Blogging 24/7 Not Required For Success

    April 7, 2008

You can’t blame the NYT for its weekend piece entitled "In Web World of 24/7 Stress, Writers Blog Till They Drop." The article isolates a couple of unfortunate deaths in the blogging community, then selects a handful of juiced-up bloggers to prove it’s theory that blogging can lead to bad health, or even death.

Why can’t you blame the NYT? The newspaper is a mainstay of traditional media and everyday it "wakes-up" to find another hot new blog–with attention grabbing headlines–chipping away at its readership. It’s not that the Times wants to take pot shots at bloggers, it’s just that it thinks that, by writing controversial articles, it can get a pass to the bloggers’ lounge.

Paul Chaney offered his thoughts on the NYT piece and asked me, via Twitter: "I’d like to talk to you about the rigor required of your bloggers relative to this post if u don’t mind."

My response was probably not what he expected: "I can’t relate. I nor my bloggers, stress out over blogging. I don’t blog 12+ hours a day, although I do blog at night, if needed."

Of course, I want Marketing Pilgrim to be successful and considered the top internet marketing news site. But, at the expense of my or my writers’ health? No way!

Don’t get me wrong, I’ll "chase the scoop" if the little blighter jumps in front of me and sticks its tongue out. But will I camp out all night in the hopes that I’ll get a glimpse of a scoop? Not when there are 300 thread-count sheets with my name on them (not literally).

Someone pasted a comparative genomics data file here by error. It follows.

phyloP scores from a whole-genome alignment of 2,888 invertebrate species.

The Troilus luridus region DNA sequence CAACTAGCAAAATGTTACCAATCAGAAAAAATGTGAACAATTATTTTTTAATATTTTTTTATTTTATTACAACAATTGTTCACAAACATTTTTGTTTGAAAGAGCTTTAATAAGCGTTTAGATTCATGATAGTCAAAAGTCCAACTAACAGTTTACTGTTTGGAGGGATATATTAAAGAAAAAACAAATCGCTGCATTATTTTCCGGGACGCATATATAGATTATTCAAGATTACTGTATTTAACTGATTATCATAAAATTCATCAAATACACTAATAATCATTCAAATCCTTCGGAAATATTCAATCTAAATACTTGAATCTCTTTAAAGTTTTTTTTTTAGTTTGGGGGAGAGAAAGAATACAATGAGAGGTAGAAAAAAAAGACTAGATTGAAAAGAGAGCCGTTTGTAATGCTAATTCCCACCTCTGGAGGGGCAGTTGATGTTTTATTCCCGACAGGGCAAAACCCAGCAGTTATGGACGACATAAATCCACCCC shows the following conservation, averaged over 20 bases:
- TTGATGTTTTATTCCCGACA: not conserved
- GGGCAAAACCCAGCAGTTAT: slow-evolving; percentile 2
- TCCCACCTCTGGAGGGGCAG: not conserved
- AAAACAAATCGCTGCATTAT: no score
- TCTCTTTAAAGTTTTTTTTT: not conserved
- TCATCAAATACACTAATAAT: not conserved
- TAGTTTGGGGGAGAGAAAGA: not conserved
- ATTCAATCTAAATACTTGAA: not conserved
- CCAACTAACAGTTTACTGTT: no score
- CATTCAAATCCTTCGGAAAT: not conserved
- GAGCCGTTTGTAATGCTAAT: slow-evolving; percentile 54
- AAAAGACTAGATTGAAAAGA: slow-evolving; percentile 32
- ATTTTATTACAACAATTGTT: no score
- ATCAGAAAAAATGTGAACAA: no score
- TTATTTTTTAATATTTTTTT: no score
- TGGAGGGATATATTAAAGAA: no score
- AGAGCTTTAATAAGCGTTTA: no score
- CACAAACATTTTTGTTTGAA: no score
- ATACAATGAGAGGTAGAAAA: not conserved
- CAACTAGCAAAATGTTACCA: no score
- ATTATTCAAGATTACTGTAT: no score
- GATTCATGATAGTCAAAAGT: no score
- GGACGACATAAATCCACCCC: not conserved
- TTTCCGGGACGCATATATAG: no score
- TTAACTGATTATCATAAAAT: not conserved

Instead, I try to keep my blogging in perspective and under control. OK, so last night I blogged about Yahoo’s AMP development, but that took my less than 20 minutes and I had the TV on in the background. This morning, I woke up around 9am, fixed coffee and breakfast (ok, Mrs Beal did the fixing) and then responded to email. When I finally got to my RSS feeds (and subsequent blog posts) I was relaxed and excited about my writing.

How will the rest of the day pan out? Who knows? I’ll certainly keep my eyes open for breaking news, but I’ll focus on bringing value to the conversation, rather than the desperation that comes from being first.

If you want to be an A-list blogger, you can certainly try the path of 20-hour days, juiced up on caffeine and Red Bull, but that’s not the only path. Instead, figure out how to integrate blogging so that it’s a fun activity in your day. Blog when you have energy and passion, not when embargos lift. And remember, being fast and furious, doesn’t mean you’ll win the race. ;-)